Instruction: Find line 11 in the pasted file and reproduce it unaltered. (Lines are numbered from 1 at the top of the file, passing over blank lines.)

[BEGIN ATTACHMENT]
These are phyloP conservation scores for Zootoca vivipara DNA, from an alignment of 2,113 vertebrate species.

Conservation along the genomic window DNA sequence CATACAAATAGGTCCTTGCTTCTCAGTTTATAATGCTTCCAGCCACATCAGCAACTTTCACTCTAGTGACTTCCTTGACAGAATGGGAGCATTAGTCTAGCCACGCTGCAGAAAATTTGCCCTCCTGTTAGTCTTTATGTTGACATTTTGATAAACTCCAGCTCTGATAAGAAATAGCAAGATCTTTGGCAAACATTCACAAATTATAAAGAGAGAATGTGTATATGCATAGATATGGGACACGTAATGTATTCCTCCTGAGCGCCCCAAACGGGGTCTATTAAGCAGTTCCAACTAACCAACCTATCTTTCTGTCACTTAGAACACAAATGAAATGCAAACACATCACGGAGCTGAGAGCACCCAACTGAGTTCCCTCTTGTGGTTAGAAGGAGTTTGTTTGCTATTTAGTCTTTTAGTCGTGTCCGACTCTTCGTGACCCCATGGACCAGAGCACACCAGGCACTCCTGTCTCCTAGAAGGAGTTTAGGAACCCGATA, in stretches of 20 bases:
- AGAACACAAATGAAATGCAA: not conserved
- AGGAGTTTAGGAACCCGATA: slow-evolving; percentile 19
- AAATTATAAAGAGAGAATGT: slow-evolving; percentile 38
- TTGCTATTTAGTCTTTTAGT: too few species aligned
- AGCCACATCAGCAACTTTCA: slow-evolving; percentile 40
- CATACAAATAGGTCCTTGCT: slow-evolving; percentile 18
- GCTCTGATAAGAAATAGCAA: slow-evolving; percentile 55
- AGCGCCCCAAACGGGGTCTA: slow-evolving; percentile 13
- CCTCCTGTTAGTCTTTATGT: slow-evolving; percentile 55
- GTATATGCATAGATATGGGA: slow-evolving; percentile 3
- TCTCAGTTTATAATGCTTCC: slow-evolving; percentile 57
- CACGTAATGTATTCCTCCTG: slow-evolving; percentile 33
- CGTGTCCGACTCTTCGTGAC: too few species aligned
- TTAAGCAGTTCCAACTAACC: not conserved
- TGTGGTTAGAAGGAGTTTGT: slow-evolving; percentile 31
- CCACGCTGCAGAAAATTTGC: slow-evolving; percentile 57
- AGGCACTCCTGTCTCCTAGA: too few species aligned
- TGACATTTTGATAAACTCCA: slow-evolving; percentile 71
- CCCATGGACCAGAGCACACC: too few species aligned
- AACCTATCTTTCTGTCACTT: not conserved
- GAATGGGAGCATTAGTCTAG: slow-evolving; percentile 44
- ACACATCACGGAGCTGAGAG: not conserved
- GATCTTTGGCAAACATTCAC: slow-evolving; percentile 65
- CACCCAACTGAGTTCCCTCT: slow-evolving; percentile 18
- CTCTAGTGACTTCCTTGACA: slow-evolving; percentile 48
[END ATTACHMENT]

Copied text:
- CCTCCTGTTAGTCTTTATGT: slow-evolving; percentile 55